3. Assessment practices must be fair and equitable to students and give them the opportunity to demonstrate what they have learned.
    4. Assessment must maintain academic standards.

    Assessment Summary

    Tutorial participation Formative and summative 15 %
    Minor Essay 1500 words 30 %
    Major Research Portfolio 2500 words 40 %
    2 * online quizzes 15 %
    Assessment Related Requirements
    Students must attend 8/10 tutorials in order to be eligible for the tutorial participation grade.
    Assessment Detail
    Tutorial participation (including one presentation) (15%): Each week a small group of students (three or four) will lead a face-to-face or on-line tutorial that relates to the week’s tutorial readings and topic. All students are expected to read the set readings and particiapte in each week's discussion.

    Minor Essay (30%): You will write an essay outlining your understanding of how health and illness is gendered. Specific topics will be provided during semester. 

    Major Research Portfolio (40%): This research assignment requires you to collect and analyse information that originates from three different perspectives about one particular disease/disorder or health status. You are free to choose your own case study in relation to sex/gender. 

    Online quizzes (15%): these 2 quizzes will be opportunities for assessing your learning across the course.
    Submission
    Assignments will be submitted online, and checked for plagiarism using Turnitin.
    Course Grading

    Grades for your performance in this course will be awarded in accordance with the following scheme:

    M10 (Coursework Mark Scheme)
    Grade Mark Description
    FNS   Fail No Submission
    F 1-49 Fail
    P 50-64 Pass
    C 65-74 Credit
    D 75-84 Distinction
    HD 85-100 High Distinction
    CN   Continuing
    NFE   No Formal Examination
    RP   Result Pending

    Further details of the grades/results can be obtained from Examinations.

    Grade Descriptors are available which provide a general guide to the standard of work that is expected at each grade level. More information at Assessment for Coursework Programs.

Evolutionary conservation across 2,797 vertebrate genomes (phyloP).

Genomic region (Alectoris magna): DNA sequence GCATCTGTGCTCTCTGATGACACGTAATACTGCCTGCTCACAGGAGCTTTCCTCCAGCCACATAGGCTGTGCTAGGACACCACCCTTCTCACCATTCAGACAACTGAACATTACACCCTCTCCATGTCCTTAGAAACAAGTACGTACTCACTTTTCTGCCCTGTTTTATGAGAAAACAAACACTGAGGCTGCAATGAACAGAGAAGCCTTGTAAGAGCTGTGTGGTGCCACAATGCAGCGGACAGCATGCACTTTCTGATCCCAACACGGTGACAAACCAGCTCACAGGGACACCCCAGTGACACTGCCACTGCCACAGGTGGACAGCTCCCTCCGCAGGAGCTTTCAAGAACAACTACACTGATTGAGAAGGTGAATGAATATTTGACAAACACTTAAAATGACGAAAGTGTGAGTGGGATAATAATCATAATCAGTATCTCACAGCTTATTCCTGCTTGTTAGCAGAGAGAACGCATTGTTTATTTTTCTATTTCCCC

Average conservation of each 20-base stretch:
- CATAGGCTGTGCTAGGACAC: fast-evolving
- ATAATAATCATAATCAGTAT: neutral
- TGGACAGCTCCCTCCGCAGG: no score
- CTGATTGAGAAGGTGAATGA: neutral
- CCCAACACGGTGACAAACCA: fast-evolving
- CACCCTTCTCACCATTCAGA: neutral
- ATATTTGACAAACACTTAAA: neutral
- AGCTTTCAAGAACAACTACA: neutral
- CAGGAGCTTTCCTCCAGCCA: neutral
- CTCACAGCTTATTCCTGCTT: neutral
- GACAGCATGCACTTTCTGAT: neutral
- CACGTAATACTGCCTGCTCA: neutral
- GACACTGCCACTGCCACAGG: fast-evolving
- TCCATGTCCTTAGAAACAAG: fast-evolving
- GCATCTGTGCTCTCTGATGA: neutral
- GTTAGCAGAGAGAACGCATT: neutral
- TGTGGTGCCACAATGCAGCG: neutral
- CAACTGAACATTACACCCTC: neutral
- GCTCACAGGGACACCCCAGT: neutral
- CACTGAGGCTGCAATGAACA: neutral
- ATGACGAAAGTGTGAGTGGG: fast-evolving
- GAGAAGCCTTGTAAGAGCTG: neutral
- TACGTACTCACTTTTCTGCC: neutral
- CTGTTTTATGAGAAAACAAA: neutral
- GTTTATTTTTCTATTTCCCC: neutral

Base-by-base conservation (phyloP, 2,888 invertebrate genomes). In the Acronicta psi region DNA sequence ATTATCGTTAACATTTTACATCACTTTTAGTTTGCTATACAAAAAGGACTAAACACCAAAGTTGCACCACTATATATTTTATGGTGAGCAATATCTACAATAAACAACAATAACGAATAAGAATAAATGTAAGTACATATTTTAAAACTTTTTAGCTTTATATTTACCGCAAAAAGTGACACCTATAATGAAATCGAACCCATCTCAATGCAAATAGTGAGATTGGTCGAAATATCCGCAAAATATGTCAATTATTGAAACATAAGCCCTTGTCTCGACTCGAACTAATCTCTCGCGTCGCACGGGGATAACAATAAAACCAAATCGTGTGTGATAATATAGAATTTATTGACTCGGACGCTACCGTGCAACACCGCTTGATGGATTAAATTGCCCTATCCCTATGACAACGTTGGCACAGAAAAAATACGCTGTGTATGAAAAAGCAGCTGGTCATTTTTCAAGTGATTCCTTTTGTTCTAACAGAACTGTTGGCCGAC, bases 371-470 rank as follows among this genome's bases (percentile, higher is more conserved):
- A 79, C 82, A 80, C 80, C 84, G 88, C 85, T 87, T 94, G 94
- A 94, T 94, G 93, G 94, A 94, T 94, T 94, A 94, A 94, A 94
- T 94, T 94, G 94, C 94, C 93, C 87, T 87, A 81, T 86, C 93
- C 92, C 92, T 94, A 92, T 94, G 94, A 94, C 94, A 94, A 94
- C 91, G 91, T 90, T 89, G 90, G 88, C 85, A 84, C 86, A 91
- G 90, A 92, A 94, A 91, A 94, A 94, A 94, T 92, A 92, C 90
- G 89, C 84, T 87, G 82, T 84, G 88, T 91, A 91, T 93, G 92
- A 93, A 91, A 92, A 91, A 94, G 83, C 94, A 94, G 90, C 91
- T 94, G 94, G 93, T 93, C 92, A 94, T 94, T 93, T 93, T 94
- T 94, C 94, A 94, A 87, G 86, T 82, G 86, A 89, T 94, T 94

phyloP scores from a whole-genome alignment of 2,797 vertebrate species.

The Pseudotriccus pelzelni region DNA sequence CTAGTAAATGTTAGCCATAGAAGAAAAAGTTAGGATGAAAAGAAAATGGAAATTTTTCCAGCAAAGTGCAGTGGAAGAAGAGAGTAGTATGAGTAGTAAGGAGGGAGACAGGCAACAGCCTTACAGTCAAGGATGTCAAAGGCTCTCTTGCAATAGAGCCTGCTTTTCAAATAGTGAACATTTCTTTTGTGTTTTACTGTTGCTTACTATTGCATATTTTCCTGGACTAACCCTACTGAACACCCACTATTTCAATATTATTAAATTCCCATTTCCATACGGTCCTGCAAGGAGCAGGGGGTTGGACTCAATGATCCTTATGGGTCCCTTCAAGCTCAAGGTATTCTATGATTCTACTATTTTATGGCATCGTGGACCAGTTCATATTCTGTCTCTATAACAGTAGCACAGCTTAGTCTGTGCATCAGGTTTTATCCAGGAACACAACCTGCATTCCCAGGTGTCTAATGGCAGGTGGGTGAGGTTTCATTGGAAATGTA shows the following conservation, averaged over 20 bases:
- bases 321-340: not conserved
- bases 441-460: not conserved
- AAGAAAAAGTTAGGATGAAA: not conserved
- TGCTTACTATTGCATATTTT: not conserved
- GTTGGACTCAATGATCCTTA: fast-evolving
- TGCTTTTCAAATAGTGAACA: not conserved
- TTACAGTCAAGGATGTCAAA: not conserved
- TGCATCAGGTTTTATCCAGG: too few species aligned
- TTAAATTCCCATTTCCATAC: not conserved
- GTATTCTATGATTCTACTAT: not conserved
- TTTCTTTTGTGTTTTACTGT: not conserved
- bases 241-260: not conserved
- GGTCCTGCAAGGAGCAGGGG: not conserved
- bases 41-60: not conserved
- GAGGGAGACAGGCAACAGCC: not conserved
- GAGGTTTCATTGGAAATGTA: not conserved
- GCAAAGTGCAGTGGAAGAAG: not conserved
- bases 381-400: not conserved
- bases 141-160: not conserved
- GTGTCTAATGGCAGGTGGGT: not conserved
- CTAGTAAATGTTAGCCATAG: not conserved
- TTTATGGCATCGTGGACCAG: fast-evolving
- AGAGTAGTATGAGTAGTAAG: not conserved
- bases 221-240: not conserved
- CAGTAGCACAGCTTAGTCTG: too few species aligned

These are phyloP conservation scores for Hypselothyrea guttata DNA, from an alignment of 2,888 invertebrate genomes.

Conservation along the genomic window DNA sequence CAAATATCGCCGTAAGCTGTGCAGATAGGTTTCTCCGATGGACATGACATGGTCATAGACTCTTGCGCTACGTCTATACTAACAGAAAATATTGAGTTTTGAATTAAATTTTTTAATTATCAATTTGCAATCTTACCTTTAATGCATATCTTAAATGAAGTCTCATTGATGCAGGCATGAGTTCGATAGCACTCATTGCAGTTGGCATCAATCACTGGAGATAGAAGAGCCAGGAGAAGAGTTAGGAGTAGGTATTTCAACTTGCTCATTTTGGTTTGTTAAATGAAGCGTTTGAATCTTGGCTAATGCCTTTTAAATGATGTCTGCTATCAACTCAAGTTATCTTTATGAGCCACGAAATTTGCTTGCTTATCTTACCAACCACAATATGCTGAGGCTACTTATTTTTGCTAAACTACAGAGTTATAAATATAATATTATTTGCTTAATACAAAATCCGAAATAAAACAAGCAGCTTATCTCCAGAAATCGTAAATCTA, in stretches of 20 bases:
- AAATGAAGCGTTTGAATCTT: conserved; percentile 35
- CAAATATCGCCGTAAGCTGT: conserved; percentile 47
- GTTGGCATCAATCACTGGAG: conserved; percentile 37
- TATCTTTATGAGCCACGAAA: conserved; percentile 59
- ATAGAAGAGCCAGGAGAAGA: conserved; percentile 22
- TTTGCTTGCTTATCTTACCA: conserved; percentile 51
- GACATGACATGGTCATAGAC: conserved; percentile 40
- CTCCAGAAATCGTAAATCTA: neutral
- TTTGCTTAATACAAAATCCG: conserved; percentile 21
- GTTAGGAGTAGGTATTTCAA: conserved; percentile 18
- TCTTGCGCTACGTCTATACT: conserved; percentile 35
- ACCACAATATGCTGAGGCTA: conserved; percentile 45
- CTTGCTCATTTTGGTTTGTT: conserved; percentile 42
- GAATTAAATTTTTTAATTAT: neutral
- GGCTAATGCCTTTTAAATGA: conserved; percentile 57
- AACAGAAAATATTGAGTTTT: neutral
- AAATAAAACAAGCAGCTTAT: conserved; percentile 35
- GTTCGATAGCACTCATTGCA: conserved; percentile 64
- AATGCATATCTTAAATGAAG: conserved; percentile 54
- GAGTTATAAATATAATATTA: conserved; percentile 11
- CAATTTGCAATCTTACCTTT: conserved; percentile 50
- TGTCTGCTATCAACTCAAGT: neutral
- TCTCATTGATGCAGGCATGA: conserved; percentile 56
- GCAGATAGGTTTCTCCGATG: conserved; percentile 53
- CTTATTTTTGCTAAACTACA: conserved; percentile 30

Final results for this course will be made available through Access Adelaide.

  • Student Feedback

    The University places a high priority on approaches to learning and teaching that enhance the student experience. Feedback is sought from students in a variety of ways including on-going engagement with staff, the use of online discussion boards and the use of Student Experience of Learning and Teaching (SELT) surveys as well as GOS surveys and Program reviews.

    SELTs are an important source of information to inform individual teaching practice, decisions about teaching duties, and course and program curriculum design. They enable the University to assess how effectively its learning environments and teaching practices facilitate student engagement and learning outcomes. Under the current SELT Policy (http://www.adelaide.edu.au/policies/101/) course SELTs are mandated and must be conducted at the conclusion of each term/semester/trimester for every course offering. Feedback on issues raised through course SELT surveys is made available to enrolled students through various resources (e.g. MyUni). In addition aggregated course SELT data is available.

  • Student Support
  • Policies & Guidelines
  • Fraud Awareness

    Students are reminded that in order to maintain the academic integrity of all programs and courses, the university has a zero-tolerance approach to students offering money or significant value goods or services to any staff member who is involved in their teaching or assessment. Students offering lecturers or tutors or professional staff anything more than a small token of appreciation is totally unacceptable, in any circumstances. Staff members are obliged to report all such incidents to their supervisor/manager, who will refer them for action under the university's student’s disciplinary procedures.